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 Don't get bunched up. 


A play at a pun. To truly understand this one, you would have to be familiar with a Jim Varney movie, ["Ernest Saves Christmas"]; where he plays a snake handler. (There appear to be things writhing under a tarp in the back of his truck. He tells the Security Guard - who wants to inspect his vehicle - that there are snakes back there, and sometimes they get tangled or bunched up in knots.) 


Click  HERE  to see an explanation of the symbols that I use when annotating a chess game.  [replay]   


 Mikhail Bonch-Osmolovsky (2566) - Boris Baranov (2545) 
   [C42]   
  Event?  
  Moscow, U.S.S.R. / 1953.  

  [A.J.G.]  

min005_medal.gif, 02 KB


When I saw this game on another website, I was impressed enough by it to want to try and annotate this miniature for one of my web pages. (An interesting note was that several searches of the "Mega" database, {and the on-line archive as well}; clearly demonstrated that this exciting miniature is not currently a part of the ChessBase collection of games.) 

{The ratings come from the website of respected chess statistician, Jeff Sonas - 
 see the rating list for January, 1953.} 
 1.e4 e5;  2.Nf3 Nf6;  3.d4!?, 
An older line. 

 

     [ The modern continuation is:  3.Nxe5 d64.Nf3 Nxe45.d4 
        with a pull for White.   

       A good, recent example would be: 
       GM V. Topalov - GM E. Bacrot; / ICT, XXIII Super-GM  (1/2)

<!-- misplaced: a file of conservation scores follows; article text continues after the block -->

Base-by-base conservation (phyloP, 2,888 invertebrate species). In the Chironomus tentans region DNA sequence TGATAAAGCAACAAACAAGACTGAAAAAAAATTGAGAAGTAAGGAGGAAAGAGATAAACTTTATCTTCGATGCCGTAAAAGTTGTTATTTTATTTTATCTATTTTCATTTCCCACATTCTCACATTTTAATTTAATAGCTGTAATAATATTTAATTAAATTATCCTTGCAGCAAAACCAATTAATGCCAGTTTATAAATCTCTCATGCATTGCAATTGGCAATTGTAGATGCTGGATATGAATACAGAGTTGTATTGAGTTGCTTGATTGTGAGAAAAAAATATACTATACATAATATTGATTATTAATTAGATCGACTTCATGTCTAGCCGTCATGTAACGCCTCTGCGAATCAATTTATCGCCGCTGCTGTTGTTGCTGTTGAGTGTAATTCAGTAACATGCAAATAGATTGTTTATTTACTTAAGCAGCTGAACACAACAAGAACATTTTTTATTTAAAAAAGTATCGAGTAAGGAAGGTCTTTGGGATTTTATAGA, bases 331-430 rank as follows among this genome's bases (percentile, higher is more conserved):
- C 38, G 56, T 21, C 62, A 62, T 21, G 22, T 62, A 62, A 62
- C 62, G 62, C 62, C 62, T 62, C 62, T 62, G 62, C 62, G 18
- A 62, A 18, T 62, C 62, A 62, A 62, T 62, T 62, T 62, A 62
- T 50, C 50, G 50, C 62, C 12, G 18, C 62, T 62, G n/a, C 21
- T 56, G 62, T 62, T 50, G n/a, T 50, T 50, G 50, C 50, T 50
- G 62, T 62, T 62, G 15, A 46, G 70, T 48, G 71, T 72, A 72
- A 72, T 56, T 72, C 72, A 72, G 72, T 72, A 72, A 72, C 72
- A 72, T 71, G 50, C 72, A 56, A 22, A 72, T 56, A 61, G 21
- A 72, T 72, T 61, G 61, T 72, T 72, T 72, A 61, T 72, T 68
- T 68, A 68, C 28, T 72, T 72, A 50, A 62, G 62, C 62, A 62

Round # 2 / Morelia, MEX; 2006.  {A long draw.}   

       [See MCO-14, page # 96, beginning with column # 01 - for   
        more details on the many variations that can arise from the 
        move, 3.Nxe5.]  ]   

 

 3...exd4;   
A solid move. 

     [ Black can also play:  3...Nxe4!? and should gain equality.  

       [ See MCO-14, page # 98; and columns # 09 through   
         column # 11. {And any/all associated notes that go with these lines.} ]  

       That variation usually proceeds something like:   
       1.e4, e5; 2.Nf3, Nf6; 3.d4, Nxe4; 4.Bd3, d5; 5.Nxe5,  when White may   
        have a very small pull here. (Black usually will challenge White's N 
        on e5 with 5...Nd7.) ]  

 

 4.e5 Ne4;  5.Qxd4 d5;  6.exd6 Nxd6;  7.Bd3,  {See the diagram, below.}  
A straight-forward developing move, therefore there can be nothing at all wrong with it. 

min005_pos01.gif, 09 KB

  rnbqkb1r/ppp2ppp/3n4/8/3Q4/3B1N2/PPP2PPP/RNB1K2R b  

 

This would be a good place to take a look at the situation on the board, and try to assess the situation. 

[ The main line probably would be:   
   7.Nc3 Nc68.Qf4 g6!? 9.Be3 Bg710.0-0-0 0-0 11.h4 h6;   
   The end of the column. 

   12.Bc5 Be613.Bb5 a6 14.Bxc6 bxc615.Bd4, "+/="  ('')   
    with a solid edge for White.  

   GM Vassily Ivanchuk - GM Vladimir Akopian; /    
  
Fourth (FIDE) World Championship Tournament (WchT 4th, KO?)  
   / Round # 04 / Luzern, Switzerland; 1997.  (1-0)   
   {White won a wild game in a total of forty-one exciting moves.}  

   [ See MCO-14, page # 98; column # 12, and all notes. Please   
     especially pay attention to the (key) note # (u.) on page # 100. ] ]   

 7...Qe7+;   (Possibly dubious here.)